McALLEN — McAllen ISD has updated its position on the return to in-person learning and the resumption of on-campus fall sports practices and other extracurricular activities, as the district continues to negotiate the safest way forward to return its students to campus.

The McAllen ISD board decided in a 6-1 vote on Monday evening to give superintendent J.A. Gonzalez the authority to delay the district’s return to on-campus learning by up to an additional four weeks at his discretion based upon evolving local public health conditions.

“I can’t say that we’re going with an additional four weeks; that’s got to come from the superintendent,” McAllen ISD board member Conrado Ito Alvarado said. “That’s what he asked for and that’s what we did last night.”

Texas Education Agency COVID-19 guidelines state that schools and school districts throughout the state may begin school with virtual or remote learning options only for the first eight weeks of the academic year. Schools and districts are also able to petition the TEA for a waiver to extend that time frame, like La Joya ISD, if they are deemed to be in the midst of a novel coronavirus hot-spot area.

As things stand currently, McAllen ISD will now be able to continue with online-only learning into mid-October at the latest, although Alvarado notes that the district may elect to return to the classrooms earlier than expected.

“The first four weeks were set to expire Sept. 18, but what we did yesterday is approve a waiver to allow the superintendent to continue up to four more weeks if he deems it necessary,” Alvarado said. “Now, if he takes all four weeks, then we’re going until Oct. 16 and then we’ll start school (on campuses) Oct. 18

The big news about McAllen ISD’s decision on a sports front was that it decided it will allow on-campus fall sports practices for cross-country, football, tennis and volleyball to resume, in addition to other school-sponsored extracurricular activities.

A current Hidalgo County public health order forbids schools or school districts from resuming in-person learning and on-campus practices, athletic competitions and extracurricular activities until after Sept. 27.

Alvarado told The Monitor that McAllen ISD schools are planning to resume on-campus practices at all their schools in late September to use as a “dry run” to see what works well and what doesn’t before the district tries to bring upwards of 25,000 students and faculty back to each of its campuses later in the year.

“The million-dollar question that everyone’s been asking me is about sports, specifically about fall sports, and I’ve said, ‘Nothing has changed,’” he said. “I kind of thought this was going to happen, that we would ask for more time. You can look at it a couple of ways. … When we start school, the student-athletes would come first (at the end of September) and have that three-week period where they acclimatize and have strength and conditioning and get ready for the fall sports.

“You’ll have three weeks (to get ready) and the first games for some of them are not going to be until Oct. 23. I think the other way of looking at it too, for me, is that we bring the student-athletes in first at the end of September and we get a little period for some adjusting with student-athletes on the campus and how to deal with them. Are we doing all the things that we need to do to keep them safe? Do we have testing down? We’re hoping to address all those things.”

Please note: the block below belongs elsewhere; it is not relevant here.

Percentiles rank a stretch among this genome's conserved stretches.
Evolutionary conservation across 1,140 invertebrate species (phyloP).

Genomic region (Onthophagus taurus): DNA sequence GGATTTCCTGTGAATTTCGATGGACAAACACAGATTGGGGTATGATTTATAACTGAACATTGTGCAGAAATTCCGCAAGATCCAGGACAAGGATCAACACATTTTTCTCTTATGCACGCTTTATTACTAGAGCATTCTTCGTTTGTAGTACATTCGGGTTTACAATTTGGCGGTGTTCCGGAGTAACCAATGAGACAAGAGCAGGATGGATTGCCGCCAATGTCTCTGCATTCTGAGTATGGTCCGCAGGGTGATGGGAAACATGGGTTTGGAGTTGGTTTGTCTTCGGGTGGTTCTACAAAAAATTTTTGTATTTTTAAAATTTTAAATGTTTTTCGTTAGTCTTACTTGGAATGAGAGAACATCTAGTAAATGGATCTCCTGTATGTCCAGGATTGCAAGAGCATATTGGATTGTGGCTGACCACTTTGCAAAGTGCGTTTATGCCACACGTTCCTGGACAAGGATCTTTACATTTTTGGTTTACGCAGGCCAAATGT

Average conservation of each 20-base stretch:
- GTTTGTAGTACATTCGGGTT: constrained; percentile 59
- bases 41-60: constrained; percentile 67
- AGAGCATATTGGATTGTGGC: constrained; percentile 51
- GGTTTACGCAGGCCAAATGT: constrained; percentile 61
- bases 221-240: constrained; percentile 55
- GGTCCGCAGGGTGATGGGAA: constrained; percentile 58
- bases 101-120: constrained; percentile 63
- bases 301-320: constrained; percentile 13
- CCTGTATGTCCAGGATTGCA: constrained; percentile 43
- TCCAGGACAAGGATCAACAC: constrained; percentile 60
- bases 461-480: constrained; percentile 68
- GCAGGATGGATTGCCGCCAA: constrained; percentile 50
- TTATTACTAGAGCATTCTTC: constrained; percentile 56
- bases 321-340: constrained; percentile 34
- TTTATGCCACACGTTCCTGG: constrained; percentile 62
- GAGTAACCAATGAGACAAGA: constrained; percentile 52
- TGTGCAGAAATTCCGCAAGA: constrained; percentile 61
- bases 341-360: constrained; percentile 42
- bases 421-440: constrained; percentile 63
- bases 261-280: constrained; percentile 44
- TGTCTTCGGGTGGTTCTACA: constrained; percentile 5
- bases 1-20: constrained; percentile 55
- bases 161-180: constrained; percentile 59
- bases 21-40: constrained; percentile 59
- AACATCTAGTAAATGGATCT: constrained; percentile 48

McAllen Memorial, which released its updated 2020 varsity football schedule Monday afternoon, is tentatively slated to kick off the Rio Grande Valley high school football season with a scrimmage Oct. 15 against Edinburg Vela and start the regular season off with a bang when the Mustangs are scheduled to host the Sharyland Pioneer Diamondbacks and senior quarterback Eddie Lee Marburger, The Monitor’s 2019 All-Area High School Football Players of the Year.

The University Interscholastic League, the governing body overseeing most Texas public high school athletics, also stated this summer that it would allow schools to host on-campus practices and athletic events without requiring them to return to in-person instruction first to do so.

Additionally, Alvarado explained that the district is currently developing a “parent’s choice” plan as it relates to the rest of the 2020-21 school year after the online-only learning mandate expires.

Under this proposal that’s currently in the workshop phase of discussions, parents and guardians of McAllen ISD students would be able to decide for themselves whether they want their children to return to in-person, on-campus learning or continue with remote and virtual learning options.

McAllen ISD has previously stated that it will allow parents and students to make those decisions for one grading period at a time with the potential to switch plans when and if public health conditions begin to change again.

“Our superintendent is coming up with a plan to accommodate both (groups). There are some students who need to be back on campus to learn, so we’re trying to expedite that,” Alvarado said. “He’s just trying to balance everything like the health of the students and their educational needs. Right now, he asked for the additional four weeks, and the board just voted to give him that.”

Email: amcculloch@themonitor.com

Twitter: @ByAndyMcCulloch